HASPIEL, DEMATTEIS Announce More of Archie's Zany THE FOX
CREDIT: Archie Comics
Ever since award-winning creators Dean Haspiel launched Archie's new The Fox series with Mark Waid, the comic has introduced the character to a new generation of fans with action-packed adventures and an old-school attitude.
And now Haspiel, who plotted and drew the first four issues of The Fox, has announced that the current five-issue mini-series, that finishes this week, will get a follow-up soon. After the end of the current storyline, "Freak Magnet," the Fox will get a new storyline, "Fox Hunt."
The comic's fast pace and energy pay homage to the character's pulp roots — and Haspiel adds to the feeling by throwing in cameos from other Red Circle classic heroes in each issue. But although The Fox is one of the earliest superheroes — with a debut in 1940 — the mood in the new series is modern and fresh, with zany, unexpected plot turns. Each issue also features a back-up story — and a letter from Haspiel at the end of each issue, detailing his thought process.
Working with Waid and now DeMatteis, Haspiel has turned The Fox into a reluctant superhero, a “freak magnet” who can’t avoid trouble, yet clearly enjoys himself in the midst of a fight. Now that DeMatteis is not only taking over for Waid's former scripting and dialogue duties, but has also plotted this week's #5, Newsarama talked to Haspiel and DeMatteis about what comes next for the hero in this week's finale to "Freak Magnet" — and beyond..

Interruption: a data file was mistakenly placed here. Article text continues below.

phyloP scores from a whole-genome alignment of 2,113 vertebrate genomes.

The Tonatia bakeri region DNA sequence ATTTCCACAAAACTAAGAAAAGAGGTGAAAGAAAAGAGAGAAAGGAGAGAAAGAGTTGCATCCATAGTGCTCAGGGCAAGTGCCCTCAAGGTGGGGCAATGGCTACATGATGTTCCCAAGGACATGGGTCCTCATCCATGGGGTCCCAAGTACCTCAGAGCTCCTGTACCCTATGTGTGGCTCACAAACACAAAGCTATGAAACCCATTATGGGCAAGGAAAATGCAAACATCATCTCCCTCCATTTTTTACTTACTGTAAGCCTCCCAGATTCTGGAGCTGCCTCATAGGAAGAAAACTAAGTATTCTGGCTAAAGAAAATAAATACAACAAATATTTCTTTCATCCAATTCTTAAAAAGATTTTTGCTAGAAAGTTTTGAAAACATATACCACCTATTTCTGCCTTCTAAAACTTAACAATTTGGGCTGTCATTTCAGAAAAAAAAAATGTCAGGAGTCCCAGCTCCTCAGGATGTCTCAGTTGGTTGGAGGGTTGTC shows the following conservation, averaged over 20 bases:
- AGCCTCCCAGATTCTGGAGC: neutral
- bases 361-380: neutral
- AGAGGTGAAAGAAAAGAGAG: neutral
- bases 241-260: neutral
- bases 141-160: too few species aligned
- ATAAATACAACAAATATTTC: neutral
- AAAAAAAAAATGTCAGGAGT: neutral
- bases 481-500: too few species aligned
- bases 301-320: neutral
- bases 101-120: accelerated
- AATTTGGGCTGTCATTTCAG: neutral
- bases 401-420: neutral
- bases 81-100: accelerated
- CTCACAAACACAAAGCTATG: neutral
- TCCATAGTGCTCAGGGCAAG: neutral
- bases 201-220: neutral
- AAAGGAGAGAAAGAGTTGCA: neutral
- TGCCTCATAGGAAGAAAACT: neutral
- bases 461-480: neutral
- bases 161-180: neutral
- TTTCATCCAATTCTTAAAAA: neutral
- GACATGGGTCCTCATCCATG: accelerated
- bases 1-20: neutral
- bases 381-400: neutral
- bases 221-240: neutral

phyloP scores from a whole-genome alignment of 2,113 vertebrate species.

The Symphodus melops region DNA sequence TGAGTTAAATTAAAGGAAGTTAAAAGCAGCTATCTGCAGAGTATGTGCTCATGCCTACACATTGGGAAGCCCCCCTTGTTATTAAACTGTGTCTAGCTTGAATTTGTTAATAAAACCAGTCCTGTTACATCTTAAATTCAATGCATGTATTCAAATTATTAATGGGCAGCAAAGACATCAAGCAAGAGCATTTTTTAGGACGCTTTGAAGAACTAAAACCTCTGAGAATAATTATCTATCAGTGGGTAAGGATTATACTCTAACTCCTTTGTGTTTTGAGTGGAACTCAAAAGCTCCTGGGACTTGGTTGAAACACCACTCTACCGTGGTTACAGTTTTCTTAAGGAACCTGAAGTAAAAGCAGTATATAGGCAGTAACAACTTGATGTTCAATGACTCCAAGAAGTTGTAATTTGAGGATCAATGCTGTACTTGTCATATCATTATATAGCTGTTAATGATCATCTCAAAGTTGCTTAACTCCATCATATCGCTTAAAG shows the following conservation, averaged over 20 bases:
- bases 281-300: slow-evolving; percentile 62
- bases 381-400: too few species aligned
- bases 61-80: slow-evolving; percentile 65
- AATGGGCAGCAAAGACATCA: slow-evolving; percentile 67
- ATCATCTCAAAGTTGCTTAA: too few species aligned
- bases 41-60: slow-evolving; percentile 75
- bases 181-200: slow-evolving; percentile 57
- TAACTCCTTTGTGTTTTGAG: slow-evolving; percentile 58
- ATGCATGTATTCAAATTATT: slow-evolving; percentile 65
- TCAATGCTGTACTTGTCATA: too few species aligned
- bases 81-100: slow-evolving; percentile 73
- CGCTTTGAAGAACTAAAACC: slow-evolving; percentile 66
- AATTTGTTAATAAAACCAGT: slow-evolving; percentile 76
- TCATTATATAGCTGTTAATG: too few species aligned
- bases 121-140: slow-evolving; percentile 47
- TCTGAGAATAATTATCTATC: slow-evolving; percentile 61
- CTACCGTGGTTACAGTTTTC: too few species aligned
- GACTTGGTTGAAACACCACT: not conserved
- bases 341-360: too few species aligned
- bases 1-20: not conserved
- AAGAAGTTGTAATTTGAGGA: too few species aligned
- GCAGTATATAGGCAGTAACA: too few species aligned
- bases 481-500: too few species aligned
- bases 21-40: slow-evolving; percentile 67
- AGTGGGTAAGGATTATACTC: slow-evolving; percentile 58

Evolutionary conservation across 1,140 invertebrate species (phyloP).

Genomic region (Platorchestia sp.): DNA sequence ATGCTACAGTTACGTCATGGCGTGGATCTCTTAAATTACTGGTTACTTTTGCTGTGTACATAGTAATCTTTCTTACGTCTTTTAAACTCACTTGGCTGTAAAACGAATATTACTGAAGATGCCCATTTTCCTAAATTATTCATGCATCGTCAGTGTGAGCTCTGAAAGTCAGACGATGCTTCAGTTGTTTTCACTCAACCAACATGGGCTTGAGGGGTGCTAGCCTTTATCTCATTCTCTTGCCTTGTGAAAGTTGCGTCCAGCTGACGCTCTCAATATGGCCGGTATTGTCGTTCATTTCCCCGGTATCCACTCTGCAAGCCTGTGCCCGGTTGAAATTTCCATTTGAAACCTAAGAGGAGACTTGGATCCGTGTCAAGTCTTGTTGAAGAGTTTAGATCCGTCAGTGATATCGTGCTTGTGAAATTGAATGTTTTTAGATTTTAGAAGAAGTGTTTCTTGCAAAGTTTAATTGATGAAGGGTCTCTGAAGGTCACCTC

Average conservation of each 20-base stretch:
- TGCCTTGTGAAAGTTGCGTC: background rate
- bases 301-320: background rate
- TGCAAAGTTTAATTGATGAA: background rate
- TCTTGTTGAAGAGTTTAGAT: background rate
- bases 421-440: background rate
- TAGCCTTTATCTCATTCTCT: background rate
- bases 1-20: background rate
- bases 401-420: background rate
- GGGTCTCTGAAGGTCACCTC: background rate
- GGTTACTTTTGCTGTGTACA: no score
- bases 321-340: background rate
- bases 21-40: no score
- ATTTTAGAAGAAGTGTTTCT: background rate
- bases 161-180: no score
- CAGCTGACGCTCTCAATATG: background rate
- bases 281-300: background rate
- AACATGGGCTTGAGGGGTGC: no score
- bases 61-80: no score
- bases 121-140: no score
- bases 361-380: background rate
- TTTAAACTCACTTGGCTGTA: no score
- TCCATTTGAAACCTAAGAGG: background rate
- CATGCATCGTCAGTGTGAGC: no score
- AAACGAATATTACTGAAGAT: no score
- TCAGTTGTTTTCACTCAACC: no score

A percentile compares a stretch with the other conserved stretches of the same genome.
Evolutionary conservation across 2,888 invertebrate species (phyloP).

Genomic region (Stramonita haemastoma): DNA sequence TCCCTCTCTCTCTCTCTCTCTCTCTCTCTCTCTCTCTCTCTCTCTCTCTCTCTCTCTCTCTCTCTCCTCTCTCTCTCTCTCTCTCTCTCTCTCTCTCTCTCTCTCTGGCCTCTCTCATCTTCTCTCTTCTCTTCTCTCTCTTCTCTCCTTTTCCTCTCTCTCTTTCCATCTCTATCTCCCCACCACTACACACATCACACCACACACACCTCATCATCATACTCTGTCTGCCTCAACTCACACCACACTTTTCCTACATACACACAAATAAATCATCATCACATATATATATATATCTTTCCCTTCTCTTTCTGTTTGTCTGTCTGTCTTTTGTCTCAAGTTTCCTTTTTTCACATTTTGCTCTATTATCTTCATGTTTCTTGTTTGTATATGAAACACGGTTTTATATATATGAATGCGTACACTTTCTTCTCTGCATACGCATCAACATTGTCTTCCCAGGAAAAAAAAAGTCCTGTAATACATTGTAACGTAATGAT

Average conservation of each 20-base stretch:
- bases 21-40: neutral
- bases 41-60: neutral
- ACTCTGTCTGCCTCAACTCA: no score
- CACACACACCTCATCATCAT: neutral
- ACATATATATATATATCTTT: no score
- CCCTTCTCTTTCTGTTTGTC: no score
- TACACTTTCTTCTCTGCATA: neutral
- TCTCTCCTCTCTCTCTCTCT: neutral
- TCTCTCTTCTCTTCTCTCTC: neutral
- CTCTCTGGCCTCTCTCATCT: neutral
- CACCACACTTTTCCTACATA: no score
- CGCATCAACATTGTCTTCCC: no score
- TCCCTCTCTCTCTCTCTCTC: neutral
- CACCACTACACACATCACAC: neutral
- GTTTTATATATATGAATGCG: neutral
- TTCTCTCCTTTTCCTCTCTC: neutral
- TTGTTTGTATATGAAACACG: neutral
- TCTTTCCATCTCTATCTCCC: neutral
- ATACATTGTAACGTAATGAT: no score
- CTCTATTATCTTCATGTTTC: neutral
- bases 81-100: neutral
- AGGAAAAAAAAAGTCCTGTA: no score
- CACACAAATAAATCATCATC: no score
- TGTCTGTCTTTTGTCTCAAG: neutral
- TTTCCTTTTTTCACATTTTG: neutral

Newsarama: Marc, I know you've been working on The Shield back-up stories for the comic. Having seen the first few issues that Mark did with Dean, and now writing for the book, what about The Fox stands out to you as a writer? What makes him unique?
J.M. DeMatteis: I love the fact that the Fox is just an ordinary guy who finds himself in the wildest, most surreal situations. He’s not classic hero material; in fact I suspect that, given half a chance, he’d toss the costume in the nearest trashcan. At the same time he’s fascinated by the insanity that seems to dog him.
One thing I came to see as I wrote the fifth issue was that, in many ways, he’s more grounded, more clear-headed, than the super-powerful characters he’s always encountering. For all he’s been through, his head is screwed on straight.
Nrama: Dean, the story you've written so far in The Fox feels like a classic superhero story, but with several differences. How would you describe the feel you've been going for?
Dean Haspiel: Since I was so taken by Alex Toth's brilliant yet brief pulp noir version of The Fox in the 1980s, I didn't feel I could match his wit and flair, even though I'm a crime fiction fan of Jim Thompson, Mickey Spillane, and Richard S. Prather. So, I decided to take a zanier, more psychedelic approach while furnishing a classic, Golden Age feel. Visually, The Fox is equal parts analog and static animation.
Boiling it down, "Freak Magnet" was a comics conversion of Daft Punk and Thundarr the Barbarian.
Nrama: You've also incorporated new characters and older, more familiar characters. Was it all part of your plan building The Fox's world?
Haspiel: I wanted to draw a fantastic pulp-inspired story about a reluctant hero, and I knew it had to have supporting characters that would put The Fox into precarious situations.
I wrote agendas for the minor characters before knowing exactly who I would recruit from the Red Circle roster. Part of the fun of developing a story is figuring out who fits in and why.